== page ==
We've got different roles. My role as the head of a large charity that protects people on the Internet and as a privacy advocate is to out companies that are doing the wrong thing. It's the role of government and law enforcement to find them, shut them down or put them in jail. It's the role of technology providers to [not institute technologies] before letting us decide if we want them. At the same time, we need companies like the McAfee's of the world to help the services be more secure and find ways of getting security software in the hands of consumers at a price we can afford. Every individual needs to be responsible for themselves, and as parents we need to be responsible for our children and our senior parents. We need to look out for each other. If you do stupid things, bad things will happen to your data. We are expected to lock our doors. Otherwise we can't complain if somebody walks in and steals something.

What surprises you most about what people put on the Internet?

I shake my head all the time. A lot of people want everyone to be involved in what they're doing and see what they're doing and they live out loud. When it comes down to the bottom line, people talk online the way they would to a journal or a diary they used to keep locked away in their underwear drawer. They don't realize lots of people can see it. You no longer control anything you post online.

What are the long-term consequences of this culture of over sharing online? Is this the end of privacy?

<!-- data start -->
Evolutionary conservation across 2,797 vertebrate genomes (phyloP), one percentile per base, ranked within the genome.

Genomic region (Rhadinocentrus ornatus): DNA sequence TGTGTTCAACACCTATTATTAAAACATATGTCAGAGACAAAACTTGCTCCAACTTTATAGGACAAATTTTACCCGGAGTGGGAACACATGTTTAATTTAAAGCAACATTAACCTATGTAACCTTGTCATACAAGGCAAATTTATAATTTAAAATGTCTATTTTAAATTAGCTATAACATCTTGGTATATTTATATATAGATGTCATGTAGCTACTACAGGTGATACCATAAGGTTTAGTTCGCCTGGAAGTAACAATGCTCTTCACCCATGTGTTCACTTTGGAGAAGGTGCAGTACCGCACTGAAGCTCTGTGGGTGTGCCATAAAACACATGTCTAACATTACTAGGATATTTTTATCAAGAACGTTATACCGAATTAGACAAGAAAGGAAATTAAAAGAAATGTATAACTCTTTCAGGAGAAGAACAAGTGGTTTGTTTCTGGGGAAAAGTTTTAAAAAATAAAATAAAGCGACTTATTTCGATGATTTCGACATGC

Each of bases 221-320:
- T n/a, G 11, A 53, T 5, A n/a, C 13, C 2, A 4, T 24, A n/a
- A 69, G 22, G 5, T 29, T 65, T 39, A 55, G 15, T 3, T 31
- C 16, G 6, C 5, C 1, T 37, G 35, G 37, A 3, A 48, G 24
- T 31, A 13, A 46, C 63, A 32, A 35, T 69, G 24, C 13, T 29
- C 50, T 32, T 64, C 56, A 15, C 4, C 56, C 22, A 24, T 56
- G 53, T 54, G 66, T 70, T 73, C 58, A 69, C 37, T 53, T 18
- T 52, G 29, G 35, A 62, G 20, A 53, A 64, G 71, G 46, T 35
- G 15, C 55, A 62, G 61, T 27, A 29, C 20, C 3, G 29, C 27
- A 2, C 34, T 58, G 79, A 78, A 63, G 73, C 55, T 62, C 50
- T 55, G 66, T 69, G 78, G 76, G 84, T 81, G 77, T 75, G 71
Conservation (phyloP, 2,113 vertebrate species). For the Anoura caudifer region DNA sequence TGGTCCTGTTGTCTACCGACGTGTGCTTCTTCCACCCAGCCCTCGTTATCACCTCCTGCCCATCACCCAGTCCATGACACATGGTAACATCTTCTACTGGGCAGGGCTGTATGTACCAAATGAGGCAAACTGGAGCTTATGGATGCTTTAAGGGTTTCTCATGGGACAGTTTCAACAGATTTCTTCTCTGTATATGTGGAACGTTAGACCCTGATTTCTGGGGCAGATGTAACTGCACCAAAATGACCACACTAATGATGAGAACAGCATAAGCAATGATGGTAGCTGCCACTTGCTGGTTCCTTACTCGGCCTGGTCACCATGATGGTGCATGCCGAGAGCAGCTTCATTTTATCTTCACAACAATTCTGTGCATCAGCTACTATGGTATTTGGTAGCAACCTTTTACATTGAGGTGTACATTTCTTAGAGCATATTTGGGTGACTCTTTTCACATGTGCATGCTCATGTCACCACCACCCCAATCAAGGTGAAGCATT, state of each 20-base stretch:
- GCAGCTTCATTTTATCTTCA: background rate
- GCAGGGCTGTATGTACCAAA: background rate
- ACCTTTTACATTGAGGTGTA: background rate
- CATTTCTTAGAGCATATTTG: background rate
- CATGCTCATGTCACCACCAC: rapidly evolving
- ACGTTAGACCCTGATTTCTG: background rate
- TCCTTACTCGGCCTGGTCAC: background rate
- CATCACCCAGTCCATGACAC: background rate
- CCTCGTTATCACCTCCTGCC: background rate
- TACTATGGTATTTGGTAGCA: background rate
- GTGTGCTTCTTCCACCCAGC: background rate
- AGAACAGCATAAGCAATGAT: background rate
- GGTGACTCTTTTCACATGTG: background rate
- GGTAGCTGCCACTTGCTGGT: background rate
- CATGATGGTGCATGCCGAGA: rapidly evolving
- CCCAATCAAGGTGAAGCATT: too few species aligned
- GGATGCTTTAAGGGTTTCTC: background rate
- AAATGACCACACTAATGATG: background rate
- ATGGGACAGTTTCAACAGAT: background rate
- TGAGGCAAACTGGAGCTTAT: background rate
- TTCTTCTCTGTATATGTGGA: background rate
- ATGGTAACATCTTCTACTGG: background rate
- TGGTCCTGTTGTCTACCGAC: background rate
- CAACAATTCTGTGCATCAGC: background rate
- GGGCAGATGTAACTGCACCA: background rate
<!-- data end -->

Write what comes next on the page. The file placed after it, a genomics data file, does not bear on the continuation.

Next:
I don't know that we'd call it the end of privacy. But we need to recognize that in life we have different personas. We have the face we show to a minister or a rabbi or a mullah or a priest. We have the face we show to our neighbors. We have the face we show to our kids, to our parents and grandparents. We have the face we show to our boss. The face we show to somebody we just started dating. We have all these different sides to us and we hide everything else. But you can no longer hide that. All of the parts of our lives are going to collide. Good or bad, everyone will know everything we are. If you are a cross dresser at night and a corporate lawyer during the day and a deacon at your church on Sundays, all of that's going to come together. If we play this out, we will be more authentically who we are, but that may not be a good thing. There's no chance of putting your best foot forward. There's no chance of a clean start. Your reputation will follow you everywhere.

What are your specific tips to help people decide what to post online?

Don't post anything your parents, your principal or boss, the police or predators or crooks can't see. Take a second before you post it and think about what you're saying and how it could be misinterpreted, how it could be abused. If you're posting a picture, how's your boss going to feel about the fact that you posted it when you were supposed to be home sick? And how are your kids going to feel about it? Even if you don't have them now, you will someday probably. What damage could that one thing do? There are consequences for everything.

Photo: Parry Aftab

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Christina Hernandez Sherwood

Contributing Writer

Contributing Writer Christina Hernandez Sherwood has written for the Los Angeles Times, Newsday, the Philadelphia Inquirer, Diverse: Issues in Higher Education and Columbia Journalism Review. She holds degrees from the University of Delaware and Columbia University's Graduate School of Journalism. She is based in New Jersey. Follow her on Twitter. Disclosure